NEW YORK Four
trade associations representing the steel stud sector are
teaming up to counter recent inroads by the wood and masonry
industries in the mid-rise construction market.
Meeting last week to
forge a plan to collaborate on research, code advocacy and
promotion of the cold-formed steel framing industry were
representatives from the Steel Stud Manufacturers Association,
Chicago; the Steel Framing Industry Association, Washington;
the Certified Steel Stud Association, New York; and the Steel
Market Development Institute (SMDI), a business unit of the
Washington-based American Iron and Steel Institute.
"The cold-formed steel
framing market is an important one for our steel company
investors, and we are committed to working with like-minded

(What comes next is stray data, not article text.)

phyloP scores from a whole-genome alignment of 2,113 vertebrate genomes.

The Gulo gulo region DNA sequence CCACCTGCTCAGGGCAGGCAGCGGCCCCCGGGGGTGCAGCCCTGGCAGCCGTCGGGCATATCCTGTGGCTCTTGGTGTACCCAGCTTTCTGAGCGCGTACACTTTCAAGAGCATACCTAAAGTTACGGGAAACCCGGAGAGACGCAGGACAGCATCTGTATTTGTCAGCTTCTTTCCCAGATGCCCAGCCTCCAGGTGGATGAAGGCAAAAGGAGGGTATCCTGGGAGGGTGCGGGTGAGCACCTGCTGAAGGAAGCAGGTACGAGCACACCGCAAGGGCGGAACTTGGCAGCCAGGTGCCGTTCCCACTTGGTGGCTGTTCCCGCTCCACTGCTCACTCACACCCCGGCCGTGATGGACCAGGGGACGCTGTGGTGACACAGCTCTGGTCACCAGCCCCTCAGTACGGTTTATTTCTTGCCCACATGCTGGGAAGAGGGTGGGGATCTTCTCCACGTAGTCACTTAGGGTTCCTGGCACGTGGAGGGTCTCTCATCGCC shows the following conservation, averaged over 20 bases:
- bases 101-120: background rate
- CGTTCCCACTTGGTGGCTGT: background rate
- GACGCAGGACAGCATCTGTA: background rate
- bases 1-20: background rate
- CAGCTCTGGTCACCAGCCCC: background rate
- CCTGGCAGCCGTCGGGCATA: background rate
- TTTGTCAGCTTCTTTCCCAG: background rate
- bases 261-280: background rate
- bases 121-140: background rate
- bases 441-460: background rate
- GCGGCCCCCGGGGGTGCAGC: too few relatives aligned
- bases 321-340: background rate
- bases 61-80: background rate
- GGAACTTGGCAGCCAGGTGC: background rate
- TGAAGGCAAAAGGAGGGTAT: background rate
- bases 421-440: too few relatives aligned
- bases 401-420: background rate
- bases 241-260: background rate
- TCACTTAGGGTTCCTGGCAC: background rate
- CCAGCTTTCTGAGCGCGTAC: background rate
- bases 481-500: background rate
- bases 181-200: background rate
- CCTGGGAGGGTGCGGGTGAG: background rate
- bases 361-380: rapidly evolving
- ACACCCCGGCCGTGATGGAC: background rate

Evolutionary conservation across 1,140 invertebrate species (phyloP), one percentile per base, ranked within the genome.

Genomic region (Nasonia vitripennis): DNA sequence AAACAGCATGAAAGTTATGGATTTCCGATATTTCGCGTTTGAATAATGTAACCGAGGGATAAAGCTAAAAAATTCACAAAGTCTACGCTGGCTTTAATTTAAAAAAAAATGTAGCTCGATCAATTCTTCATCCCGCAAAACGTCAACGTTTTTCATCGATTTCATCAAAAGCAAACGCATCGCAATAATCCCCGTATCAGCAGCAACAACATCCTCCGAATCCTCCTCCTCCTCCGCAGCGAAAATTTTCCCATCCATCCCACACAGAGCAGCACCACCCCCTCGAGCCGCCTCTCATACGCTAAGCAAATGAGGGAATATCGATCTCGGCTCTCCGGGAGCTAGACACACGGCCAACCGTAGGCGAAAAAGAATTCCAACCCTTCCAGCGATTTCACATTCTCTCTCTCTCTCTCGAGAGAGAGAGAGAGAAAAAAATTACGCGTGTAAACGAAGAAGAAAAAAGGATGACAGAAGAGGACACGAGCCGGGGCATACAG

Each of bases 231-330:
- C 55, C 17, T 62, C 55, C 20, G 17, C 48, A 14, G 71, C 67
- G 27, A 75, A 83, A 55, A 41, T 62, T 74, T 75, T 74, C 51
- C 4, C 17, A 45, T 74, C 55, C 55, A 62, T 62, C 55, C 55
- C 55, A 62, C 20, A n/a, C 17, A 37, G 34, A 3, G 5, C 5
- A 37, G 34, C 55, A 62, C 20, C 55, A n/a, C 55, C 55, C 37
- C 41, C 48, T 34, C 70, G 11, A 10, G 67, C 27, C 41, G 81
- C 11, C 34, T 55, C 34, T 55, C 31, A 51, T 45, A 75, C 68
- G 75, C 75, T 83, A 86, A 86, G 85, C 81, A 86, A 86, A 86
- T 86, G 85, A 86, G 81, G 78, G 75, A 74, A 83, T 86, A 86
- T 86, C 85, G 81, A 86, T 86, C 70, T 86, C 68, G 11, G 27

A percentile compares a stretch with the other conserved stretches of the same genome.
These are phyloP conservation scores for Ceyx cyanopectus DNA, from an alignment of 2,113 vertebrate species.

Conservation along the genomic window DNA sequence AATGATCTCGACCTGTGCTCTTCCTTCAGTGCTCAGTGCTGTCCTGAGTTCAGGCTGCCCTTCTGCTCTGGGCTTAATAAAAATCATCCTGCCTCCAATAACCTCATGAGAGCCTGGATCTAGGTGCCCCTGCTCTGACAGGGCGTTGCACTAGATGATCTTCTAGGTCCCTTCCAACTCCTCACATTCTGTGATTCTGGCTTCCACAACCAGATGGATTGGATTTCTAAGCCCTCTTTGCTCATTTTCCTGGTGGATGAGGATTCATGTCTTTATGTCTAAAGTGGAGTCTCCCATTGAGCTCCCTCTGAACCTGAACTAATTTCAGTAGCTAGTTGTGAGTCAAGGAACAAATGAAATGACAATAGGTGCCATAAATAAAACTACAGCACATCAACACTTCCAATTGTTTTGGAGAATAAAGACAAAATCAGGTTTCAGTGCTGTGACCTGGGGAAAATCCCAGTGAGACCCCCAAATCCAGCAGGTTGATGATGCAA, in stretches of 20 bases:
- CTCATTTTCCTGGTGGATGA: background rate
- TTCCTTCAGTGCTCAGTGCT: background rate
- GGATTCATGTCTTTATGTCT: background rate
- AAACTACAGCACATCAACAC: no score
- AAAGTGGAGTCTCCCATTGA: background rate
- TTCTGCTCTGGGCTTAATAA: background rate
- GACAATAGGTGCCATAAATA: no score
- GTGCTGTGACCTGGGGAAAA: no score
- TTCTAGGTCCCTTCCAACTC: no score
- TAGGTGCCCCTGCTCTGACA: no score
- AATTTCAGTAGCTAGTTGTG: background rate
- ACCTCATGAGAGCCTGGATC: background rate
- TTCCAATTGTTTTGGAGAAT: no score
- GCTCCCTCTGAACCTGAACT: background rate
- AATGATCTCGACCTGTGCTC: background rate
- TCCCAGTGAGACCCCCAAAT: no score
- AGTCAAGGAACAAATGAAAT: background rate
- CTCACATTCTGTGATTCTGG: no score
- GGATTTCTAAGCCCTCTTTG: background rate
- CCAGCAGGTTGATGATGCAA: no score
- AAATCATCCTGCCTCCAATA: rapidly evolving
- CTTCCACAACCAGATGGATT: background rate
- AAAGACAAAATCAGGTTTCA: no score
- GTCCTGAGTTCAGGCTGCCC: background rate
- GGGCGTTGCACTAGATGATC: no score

construction partners to increase demand," SMDI vice president
of construction Robert Wills said.
The four groups are
planning a follow-up meeting Sept. 17 to further discuss their
mission and strategies.
"Cold-formed steel is
an important market. ... We have to defend that market. And we
defend that market with superior steel framing designs,
different emphases on seismic and fire in the code programs and
by digging into everything you hear about wood from an
environmental point of view," SMDI president Lawrence Kavanagh
"The wood guys have
been good about marketing the concept of renewability," he
acknowledged. "Thats usually, hands-down a good thing.
But you have to dig a little deeper to determine what this
renewability means. You chop down 40-foot trees and replace
them with seedlings. What does that do to the land, the species
and the habitat?"
Kavanagh also points
to the body blow dealt to the residential construction market
as a result of the recent deep economic downturn. "We all
remember the beginning of the recession. ... The housing
industry collapsed. So what was the wood industry going to do
with all that lumber that they are not using to build houses?"
"Their strategy is to
move that into commercial construction," he said. "They are
trying to make inroads in six-, seven- and eight-story